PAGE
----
Interview with the Vampire Review

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On Oct. 2, AMC released the first episode of their modern adaptation of “Interview with the Vampire” based on Anne Rice’s book series of the same name. Rice was not involved creatively in the series due to her passing in 2021; however, her son Christopher Rice helped adapt her book for the screenplay. 

The first episode of this series revolves around Louis de Pointe du Lac, a young man living in New Orleans during the early 20th century. In this time, he meets a man named Lestat de Lioncourt, and the two of them quickly start a romantic companionship. The episode grapples with Louis dealing with the racism of the time as well as his family’s disappointment in his newfound love for Lestat, all while he is slowly coming to the realization that his new lover is not quite human. 

During the episode, the show cuts between the early 20th century and modern day, in which Louis is being interviewed by an old friend of his, Daniel Molloy. Although Louis’s motive for why he wants to be interviewed is currently unknown, getting the story of how he became a vampire out to the modern world is clearly important to him.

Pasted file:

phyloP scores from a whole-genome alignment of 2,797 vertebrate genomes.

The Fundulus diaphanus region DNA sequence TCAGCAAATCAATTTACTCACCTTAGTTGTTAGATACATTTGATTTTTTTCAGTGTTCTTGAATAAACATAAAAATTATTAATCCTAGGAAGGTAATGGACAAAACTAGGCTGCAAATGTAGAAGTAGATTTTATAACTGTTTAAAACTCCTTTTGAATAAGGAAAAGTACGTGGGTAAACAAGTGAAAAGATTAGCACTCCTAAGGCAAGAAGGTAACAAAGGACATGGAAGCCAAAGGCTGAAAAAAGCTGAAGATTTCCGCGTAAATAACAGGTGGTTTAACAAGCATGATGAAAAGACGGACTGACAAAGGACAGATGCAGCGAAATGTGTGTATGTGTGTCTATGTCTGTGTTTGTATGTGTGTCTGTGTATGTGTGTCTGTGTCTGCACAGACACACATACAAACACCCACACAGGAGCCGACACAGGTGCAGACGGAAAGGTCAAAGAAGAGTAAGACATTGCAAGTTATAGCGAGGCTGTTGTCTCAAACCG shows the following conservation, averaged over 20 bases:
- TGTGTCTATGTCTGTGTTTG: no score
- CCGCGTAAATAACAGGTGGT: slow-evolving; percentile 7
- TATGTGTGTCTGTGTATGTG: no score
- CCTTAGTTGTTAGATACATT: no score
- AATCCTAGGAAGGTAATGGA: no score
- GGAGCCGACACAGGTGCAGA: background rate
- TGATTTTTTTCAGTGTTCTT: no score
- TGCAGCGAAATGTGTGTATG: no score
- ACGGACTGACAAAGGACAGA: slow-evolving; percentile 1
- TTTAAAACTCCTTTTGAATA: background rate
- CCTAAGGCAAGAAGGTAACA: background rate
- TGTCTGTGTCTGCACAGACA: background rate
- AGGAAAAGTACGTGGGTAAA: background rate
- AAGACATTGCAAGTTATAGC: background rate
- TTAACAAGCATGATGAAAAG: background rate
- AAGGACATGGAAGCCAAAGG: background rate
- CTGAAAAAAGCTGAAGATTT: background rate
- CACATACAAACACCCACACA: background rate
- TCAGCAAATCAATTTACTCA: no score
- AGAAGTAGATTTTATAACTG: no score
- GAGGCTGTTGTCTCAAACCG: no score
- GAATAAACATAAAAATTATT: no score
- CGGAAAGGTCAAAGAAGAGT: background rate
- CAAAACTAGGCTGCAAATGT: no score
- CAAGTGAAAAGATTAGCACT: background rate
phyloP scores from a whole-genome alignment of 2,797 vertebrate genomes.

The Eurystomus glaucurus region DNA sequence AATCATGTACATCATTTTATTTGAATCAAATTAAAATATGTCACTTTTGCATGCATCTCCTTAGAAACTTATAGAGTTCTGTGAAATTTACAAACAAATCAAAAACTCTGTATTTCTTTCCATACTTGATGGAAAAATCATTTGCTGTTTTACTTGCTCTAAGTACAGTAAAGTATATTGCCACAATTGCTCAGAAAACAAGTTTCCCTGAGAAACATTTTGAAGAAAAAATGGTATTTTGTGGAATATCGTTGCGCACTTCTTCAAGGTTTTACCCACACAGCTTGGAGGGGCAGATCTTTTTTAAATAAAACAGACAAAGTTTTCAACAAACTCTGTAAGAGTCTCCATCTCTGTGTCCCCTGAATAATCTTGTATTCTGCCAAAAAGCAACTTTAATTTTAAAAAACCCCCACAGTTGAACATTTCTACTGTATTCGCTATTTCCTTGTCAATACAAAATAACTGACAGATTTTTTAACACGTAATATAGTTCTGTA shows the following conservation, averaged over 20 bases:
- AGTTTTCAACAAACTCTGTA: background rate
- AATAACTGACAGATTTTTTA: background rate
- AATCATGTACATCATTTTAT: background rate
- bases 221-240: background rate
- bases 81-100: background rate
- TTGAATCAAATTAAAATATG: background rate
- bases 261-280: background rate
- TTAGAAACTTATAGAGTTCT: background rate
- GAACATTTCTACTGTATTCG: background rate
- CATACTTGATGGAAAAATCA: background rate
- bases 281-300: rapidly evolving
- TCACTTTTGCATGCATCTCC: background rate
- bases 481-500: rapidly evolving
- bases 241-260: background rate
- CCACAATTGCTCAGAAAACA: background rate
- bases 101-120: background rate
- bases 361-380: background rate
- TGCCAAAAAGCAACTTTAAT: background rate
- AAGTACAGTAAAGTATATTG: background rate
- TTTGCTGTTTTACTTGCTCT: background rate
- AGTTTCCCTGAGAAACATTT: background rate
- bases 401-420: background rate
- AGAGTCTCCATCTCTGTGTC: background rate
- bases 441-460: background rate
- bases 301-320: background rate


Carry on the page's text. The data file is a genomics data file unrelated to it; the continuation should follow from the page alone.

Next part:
The first episode tackles a lot of different subjects, from 20th century racism to interracial queer relationships and mental illness, leaving the episode feeling bloated. Its runtime is over an hour long, and yet it feels as though they needed a lot more time to cover everything introduced in the episode. Hopefully, the series will slow down and explore these themes more fully.

As far as the content of the show, it is visually stunning. The special effects, camerawork and lighting make for an extremely beautiful show that reflects the amount of love put into it. The only major downside of the episode, and something that could potentially be a problem later in the series, is how lackluster the modern scenes are. Every time the show exits from 20th century New Orleans to modern day Dubai, the scene becomes entirely forgettable, and most watchers could probably take the scene change as an opportunity to refill a popcorn bowl or go to the bathroom. 

Overall, despite some of the flaws in the first episode, it was an extremely entertaining adaptation to this forty-six-year-old series. 

Rating: 8.5/10